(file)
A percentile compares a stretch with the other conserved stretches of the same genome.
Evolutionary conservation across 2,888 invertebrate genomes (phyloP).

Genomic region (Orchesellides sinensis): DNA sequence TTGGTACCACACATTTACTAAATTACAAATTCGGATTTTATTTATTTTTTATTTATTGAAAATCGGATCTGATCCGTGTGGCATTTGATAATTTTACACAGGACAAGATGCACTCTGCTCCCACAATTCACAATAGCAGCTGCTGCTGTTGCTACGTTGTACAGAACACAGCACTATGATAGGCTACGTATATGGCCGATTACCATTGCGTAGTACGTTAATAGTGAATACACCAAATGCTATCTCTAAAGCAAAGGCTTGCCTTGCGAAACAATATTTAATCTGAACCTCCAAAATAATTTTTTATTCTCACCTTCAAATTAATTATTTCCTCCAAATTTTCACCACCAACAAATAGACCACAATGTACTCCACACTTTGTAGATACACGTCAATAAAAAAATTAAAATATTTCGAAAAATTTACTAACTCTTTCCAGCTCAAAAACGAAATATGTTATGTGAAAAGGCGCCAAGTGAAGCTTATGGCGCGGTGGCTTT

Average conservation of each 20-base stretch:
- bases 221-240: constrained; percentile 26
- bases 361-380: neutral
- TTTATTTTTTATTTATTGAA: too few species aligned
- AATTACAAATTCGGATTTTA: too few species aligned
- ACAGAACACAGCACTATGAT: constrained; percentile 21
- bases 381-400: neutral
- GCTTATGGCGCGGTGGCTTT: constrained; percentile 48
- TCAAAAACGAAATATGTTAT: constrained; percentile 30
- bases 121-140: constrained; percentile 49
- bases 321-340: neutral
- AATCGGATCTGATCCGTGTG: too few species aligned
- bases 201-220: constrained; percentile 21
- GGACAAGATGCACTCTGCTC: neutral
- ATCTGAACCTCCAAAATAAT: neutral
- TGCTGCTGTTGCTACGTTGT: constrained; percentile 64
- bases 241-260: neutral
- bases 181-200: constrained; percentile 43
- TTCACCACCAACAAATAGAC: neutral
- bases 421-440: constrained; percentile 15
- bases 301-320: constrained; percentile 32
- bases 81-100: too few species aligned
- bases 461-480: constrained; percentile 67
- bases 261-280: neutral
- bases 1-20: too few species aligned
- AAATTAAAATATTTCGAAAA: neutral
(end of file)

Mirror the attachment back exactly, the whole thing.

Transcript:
A percentile compares a stretch with the other conserved stretches of the same genome.
Evolutionary conservation across 2,888 invertebrate genomes (phyloP).

Genomic region (Orchesellides sinensis): DNA sequence TTGGTACCACACATTTACTAAATTACAAATTCGGATTTTATTTATTTTTTATTTATTGAAAATCGGATCTGATCCGTGTGGCATTTGATAATTTTACACAGGACAAGATGCACTCTGCTCCCACAATTCACAATAGCAGCTGCTGCTGTTGCTACGTTGTACAGAACACAGCACTATGATAGGCTACGTATATGGCCGATTACCATTGCGTAGTACGTTAATAGTGAATACACCAAATGCTATCTCTAAAGCAAAGGCTTGCCTTGCGAAACAATATTTAATCTGAACCTCCAAAATAATTTTTTATTCTCACCTTCAAATTAATTATTTCCTCCAAATTTTCACCACCAACAAATAGACCACAATGTACTCCACACTTTGTAGATACACGTCAATAAAAAAATTAAAATATTTCGAAAAATTTACTAACTCTTTCCAGCTCAAAAACGAAATATGTTATGTGAAAAGGCGCCAAGTGAAGCTTATGGCGCGGTGGCTTT

Average conservation of each 20-base stretch:
- bases 221-240: constrained; percentile 26
- bases 361-380: neutral
- TTTATTTTTTATTTATTGAA: too few species aligned
- AATTACAAATTCGGATTTTA: too few species aligned
- ACAGAACACAGCACTATGAT: constrained; percentile 21
- bases 381-400: neutral
- GCTTATGGCGCGGTGGCTTT: constrained; percentile 48
- TCAAAAACGAAATATGTTAT: constrained; percentile 30
- bases 121-140: constrained; percentile 49
- bases 321-340: neutral
- AATCGGATCTGATCCGTGTG: too few species aligned
- bases 201-220: constrained; percentile 21
- GGACAAGATGCACTCTGCTC: neutral
- ATCTGAACCTCCAAAATAAT: neutral
- TGCTGCTGTTGCTACGTTGT: constrained; percentile 64
- bases 241-260: neutral
- bases 181-200: constrained; percentile 43
- TTCACCACCAACAAATAGAC: neutral
- bases 421-440: constrained; percentile 15
- bases 301-320: constrained; percentile 32
- bases 81-100: too few species aligned
- bases 461-480: constrained; percentile 67
- bases 261-280: neutral
- bases 1-20: too few species aligned
- AAATTAAAATATTTCGAAAA: neutral